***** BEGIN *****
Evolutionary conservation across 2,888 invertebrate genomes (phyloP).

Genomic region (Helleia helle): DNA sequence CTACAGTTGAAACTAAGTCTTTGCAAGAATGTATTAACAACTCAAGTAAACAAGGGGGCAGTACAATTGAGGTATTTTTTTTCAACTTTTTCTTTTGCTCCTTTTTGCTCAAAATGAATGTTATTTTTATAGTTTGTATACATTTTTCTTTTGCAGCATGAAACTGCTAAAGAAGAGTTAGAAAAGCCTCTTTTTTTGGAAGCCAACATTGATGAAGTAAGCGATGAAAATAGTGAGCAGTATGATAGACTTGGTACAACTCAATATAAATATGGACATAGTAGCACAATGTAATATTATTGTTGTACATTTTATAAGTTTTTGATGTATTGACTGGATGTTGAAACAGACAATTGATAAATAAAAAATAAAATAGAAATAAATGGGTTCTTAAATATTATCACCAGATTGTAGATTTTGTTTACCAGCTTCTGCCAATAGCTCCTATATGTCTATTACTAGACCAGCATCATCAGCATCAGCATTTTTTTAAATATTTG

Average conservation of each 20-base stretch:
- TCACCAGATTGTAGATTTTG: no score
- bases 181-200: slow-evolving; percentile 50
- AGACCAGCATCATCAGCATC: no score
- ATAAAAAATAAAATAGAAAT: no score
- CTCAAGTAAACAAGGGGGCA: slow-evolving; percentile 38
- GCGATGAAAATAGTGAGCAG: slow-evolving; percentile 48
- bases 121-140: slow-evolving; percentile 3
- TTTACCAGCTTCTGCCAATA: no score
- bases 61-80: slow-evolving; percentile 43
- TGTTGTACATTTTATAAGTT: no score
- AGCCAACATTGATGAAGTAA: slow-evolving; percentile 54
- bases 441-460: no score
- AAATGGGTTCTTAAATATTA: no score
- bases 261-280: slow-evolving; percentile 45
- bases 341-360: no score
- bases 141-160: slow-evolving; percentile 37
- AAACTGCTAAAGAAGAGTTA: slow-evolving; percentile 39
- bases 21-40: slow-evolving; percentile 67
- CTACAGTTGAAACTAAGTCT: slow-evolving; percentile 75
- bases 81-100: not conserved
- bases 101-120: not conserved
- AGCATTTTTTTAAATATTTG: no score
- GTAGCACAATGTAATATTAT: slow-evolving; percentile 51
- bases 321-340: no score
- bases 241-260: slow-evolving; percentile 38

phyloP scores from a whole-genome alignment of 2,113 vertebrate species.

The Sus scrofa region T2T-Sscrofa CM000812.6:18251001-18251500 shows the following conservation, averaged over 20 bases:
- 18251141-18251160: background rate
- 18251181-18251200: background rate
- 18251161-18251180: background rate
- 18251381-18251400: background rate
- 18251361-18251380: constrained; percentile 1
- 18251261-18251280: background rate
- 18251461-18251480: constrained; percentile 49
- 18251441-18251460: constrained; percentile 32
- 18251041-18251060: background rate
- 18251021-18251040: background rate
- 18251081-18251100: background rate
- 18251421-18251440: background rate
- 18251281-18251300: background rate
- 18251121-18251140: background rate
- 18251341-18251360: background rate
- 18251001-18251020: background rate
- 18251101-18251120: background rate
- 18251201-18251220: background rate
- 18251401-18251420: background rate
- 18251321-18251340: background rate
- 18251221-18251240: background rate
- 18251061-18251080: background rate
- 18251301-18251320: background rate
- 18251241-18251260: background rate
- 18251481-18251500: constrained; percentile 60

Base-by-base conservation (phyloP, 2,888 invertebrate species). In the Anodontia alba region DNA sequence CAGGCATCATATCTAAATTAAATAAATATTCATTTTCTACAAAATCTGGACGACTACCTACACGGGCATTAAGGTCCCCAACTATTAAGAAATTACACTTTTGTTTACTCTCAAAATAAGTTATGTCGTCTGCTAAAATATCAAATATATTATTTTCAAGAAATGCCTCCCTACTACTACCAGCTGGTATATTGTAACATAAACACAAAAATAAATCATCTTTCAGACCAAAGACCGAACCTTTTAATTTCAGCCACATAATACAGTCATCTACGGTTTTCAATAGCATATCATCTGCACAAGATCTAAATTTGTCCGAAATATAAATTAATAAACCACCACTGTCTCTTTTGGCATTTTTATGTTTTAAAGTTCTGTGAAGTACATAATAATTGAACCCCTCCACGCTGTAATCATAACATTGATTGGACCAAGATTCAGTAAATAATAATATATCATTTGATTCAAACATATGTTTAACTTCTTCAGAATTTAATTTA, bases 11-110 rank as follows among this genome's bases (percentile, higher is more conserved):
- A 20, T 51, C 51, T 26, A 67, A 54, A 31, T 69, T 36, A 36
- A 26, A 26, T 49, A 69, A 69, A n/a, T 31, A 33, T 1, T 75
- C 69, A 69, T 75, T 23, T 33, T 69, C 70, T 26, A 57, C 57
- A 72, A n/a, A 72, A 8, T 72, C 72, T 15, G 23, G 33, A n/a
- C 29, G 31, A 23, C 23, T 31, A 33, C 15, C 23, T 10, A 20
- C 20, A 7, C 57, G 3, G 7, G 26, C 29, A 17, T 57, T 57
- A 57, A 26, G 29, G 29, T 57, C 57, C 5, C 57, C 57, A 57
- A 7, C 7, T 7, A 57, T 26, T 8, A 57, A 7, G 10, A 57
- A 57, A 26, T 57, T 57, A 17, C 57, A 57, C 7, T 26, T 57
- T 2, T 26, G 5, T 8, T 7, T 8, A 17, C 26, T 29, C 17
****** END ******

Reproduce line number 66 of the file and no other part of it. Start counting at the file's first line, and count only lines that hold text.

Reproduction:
- T 2, T 26, G 5, T 8, T 7, T 8, A 17, C 26, T 29, C 17